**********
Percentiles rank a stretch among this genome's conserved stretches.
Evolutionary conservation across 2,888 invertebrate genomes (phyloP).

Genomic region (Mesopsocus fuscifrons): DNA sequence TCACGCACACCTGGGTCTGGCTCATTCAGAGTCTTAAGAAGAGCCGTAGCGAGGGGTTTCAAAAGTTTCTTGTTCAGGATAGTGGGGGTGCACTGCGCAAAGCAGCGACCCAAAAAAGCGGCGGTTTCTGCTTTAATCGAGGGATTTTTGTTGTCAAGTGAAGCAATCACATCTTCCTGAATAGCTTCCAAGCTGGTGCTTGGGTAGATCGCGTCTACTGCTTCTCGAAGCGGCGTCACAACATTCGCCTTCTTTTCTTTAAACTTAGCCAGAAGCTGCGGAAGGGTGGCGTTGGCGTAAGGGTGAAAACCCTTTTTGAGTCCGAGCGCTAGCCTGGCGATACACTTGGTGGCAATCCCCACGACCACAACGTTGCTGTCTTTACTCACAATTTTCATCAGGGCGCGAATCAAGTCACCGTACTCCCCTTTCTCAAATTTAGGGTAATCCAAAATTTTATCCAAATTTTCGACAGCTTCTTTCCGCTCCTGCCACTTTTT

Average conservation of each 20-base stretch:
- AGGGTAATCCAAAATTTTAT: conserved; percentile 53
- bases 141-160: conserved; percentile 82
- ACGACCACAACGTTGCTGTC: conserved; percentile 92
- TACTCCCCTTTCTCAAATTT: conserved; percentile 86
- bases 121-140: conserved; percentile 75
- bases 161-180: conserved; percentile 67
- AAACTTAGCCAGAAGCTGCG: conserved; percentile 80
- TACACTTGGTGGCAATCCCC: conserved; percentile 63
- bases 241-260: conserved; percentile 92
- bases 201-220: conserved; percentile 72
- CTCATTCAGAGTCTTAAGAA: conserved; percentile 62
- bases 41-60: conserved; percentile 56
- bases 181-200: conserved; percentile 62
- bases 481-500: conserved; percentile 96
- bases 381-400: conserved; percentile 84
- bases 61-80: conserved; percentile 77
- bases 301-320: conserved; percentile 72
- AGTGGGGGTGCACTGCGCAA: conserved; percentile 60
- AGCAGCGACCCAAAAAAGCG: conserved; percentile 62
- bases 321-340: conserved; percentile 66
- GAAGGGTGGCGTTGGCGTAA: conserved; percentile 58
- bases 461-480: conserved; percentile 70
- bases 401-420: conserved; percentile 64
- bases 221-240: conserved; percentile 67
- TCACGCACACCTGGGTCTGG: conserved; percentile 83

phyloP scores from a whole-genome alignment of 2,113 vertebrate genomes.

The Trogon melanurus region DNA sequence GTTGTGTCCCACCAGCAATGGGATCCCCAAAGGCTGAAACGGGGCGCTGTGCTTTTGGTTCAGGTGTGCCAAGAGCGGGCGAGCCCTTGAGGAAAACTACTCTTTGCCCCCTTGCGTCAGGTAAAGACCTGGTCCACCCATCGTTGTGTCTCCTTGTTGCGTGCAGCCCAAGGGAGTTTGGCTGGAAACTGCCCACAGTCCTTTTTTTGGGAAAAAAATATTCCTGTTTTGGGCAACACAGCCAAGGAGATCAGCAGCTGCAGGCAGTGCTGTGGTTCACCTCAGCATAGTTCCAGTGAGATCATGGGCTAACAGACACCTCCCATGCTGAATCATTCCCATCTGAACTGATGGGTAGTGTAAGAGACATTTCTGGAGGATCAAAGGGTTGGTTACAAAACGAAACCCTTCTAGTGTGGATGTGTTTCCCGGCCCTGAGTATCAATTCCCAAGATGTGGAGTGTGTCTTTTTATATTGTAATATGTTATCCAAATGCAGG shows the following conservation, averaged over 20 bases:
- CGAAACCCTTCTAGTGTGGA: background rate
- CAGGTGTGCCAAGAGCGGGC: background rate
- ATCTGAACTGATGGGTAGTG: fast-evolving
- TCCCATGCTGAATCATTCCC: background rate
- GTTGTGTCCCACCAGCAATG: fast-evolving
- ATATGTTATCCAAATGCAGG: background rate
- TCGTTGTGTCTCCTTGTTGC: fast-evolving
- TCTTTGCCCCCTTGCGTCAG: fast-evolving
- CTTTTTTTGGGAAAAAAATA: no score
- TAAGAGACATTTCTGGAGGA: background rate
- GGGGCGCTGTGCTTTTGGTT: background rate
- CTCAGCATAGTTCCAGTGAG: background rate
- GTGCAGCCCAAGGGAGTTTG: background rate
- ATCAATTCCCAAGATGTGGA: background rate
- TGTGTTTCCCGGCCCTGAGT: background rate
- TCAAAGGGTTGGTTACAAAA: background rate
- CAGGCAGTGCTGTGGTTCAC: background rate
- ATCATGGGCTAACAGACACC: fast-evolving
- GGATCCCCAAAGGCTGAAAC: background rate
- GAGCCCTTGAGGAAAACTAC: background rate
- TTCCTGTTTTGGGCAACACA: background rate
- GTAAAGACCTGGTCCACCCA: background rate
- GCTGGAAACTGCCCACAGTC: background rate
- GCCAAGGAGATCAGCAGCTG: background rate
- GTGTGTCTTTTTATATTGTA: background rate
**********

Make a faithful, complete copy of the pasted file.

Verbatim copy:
Percentiles rank a stretch among this genome's conserved stretches.
Evolutionary conservation across 2,888 invertebrate genomes (phyloP).

Genomic region (Mesopsocus fuscifrons): DNA sequence TCACGCACACCTGGGTCTGGCTCATTCAGAGTCTTAAGAAGAGCCGTAGCGAGGGGTTTCAAAAGTTTCTTGTTCAGGATAGTGGGGGTGCACTGCGCAAAGCAGCGACCCAAAAAAGCGGCGGTTTCTGCTTTAATCGAGGGATTTTTGTTGTCAAGTGAAGCAATCACATCTTCCTGAATAGCTTCCAAGCTGGTGCTTGGGTAGATCGCGTCTACTGCTTCTCGAAGCGGCGTCACAACATTCGCCTTCTTTTCTTTAAACTTAGCCAGAAGCTGCGGAAGGGTGGCGTTGGCGTAAGGGTGAAAACCCTTTTTGAGTCCGAGCGCTAGCCTGGCGATACACTTGGTGGCAATCCCCACGACCACAACGTTGCTGTCTTTACTCACAATTTTCATCAGGGCGCGAATCAAGTCACCGTACTCCCCTTTCTCAAATTTAGGGTAATCCAAAATTTTATCCAAATTTTCGACAGCTTCTTTCCGCTCCTGCCACTTTTT

Average conservation of each 20-base stretch:
- AGGGTAATCCAAAATTTTAT: conserved; percentile 53
- bases 141-160: conserved; percentile 82
- ACGACCACAACGTTGCTGTC: conserved; percentile 92
- TACTCCCCTTTCTCAAATTT: conserved; percentile 86
- bases 121-140: conserved; percentile 75
- bases 161-180: conserved; percentile 67
- AAACTTAGCCAGAAGCTGCG: conserved; percentile 80
- TACACTTGGTGGCAATCCCC: conserved; percentile 63
- bases 241-260: conserved; percentile 92
- bases 201-220: conserved; percentile 72
- CTCATTCAGAGTCTTAAGAA: conserved; percentile 62
- bases 41-60: conserved; percentile 56
- bases 181-200: conserved; percentile 62
- bases 481-500: conserved; percentile 96
- bases 381-400: conserved; percentile 84
- bases 61-80: conserved; percentile 77
- bases 301-320: conserved; percentile 72
- AGTGGGGGTGCACTGCGCAA: conserved; percentile 60
- AGCAGCGACCCAAAAAAGCG: conserved; percentile 62
- bases 321-340: conserved; percentile 66
- GAAGGGTGGCGTTGGCGTAA: conserved; percentile 58
- bases 461-480: conserved; percentile 70
- bases 401-420: conserved; percentile 64
- bases 221-240: conserved; percentile 67
- TCACGCACACCTGGGTCTGG: conserved; percentile 83

phyloP scores from a whole-genome alignment of 2,113 vertebrate genomes.

The Trogon melanurus region DNA sequence GTTGTGTCCCACCAGCAATGGGATCCCCAAAGGCTGAAACGGGGCGCTGTGCTTTTGGTTCAGGTGTGCCAAGAGCGGGCGAGCCCTTGAGGAAAACTACTCTTTGCCCCCTTGCGTCAGGTAAAGACCTGGTCCACCCATCGTTGTGTCTCCTTGTTGCGTGCAGCCCAAGGGAGTTTGGCTGGAAACTGCCCACAGTCCTTTTTTTGGGAAAAAAATATTCCTGTTTTGGGCAACACAGCCAAGGAGATCAGCAGCTGCAGGCAGTGCTGTGGTTCACCTCAGCATAGTTCCAGTGAGATCATGGGCTAACAGACACCTCCCATGCTGAATCATTCCCATCTGAACTGATGGGTAGTGTAAGAGACATTTCTGGAGGATCAAAGGGTTGGTTACAAAACGAAACCCTTCTAGTGTGGATGTGTTTCCCGGCCCTGAGTATCAATTCCCAAGATGTGGAGTGTGTCTTTTTATATTGTAATATGTTATCCAAATGCAGG shows the following conservation, averaged over 20 bases:
- CGAAACCCTTCTAGTGTGGA: background rate
- CAGGTGTGCCAAGAGCGGGC: background rate
- ATCTGAACTGATGGGTAGTG: fast-evolving
- TCCCATGCTGAATCATTCCC: background rate
- GTTGTGTCCCACCAGCAATG: fast-evolving
- ATATGTTATCCAAATGCAGG: background rate
- TCGTTGTGTCTCCTTGTTGC: fast-evolving
- TCTTTGCCCCCTTGCGTCAG: fast-evolving
- CTTTTTTTGGGAAAAAAATA: no score
- TAAGAGACATTTCTGGAGGA: background rate
- GGGGCGCTGTGCTTTTGGTT: background rate
- CTCAGCATAGTTCCAGTGAG: background rate
- GTGCAGCCCAAGGGAGTTTG: background rate
- ATCAATTCCCAAGATGTGGA: background rate
- TGTGTTTCCCGGCCCTGAGT: background rate
- TCAAAGGGTTGGTTACAAAA: background rate
- CAGGCAGTGCTGTGGTTCAC: background rate
- ATCATGGGCTAACAGACACC: fast-evolving
- GGATCCCCAAAGGCTGAAAC: background rate
- GAGCCCTTGAGGAAAACTAC: background rate
- TTCCTGTTTTGGGCAACACA: background rate
- GTAAAGACCTGGTCCACCCA: background rate
- GCTGGAAACTGCCCACAGTC: background rate
- GCCAAGGAGATCAGCAGCTG: background rate
- GTGTGTCTTTTTATATTGTA: background rate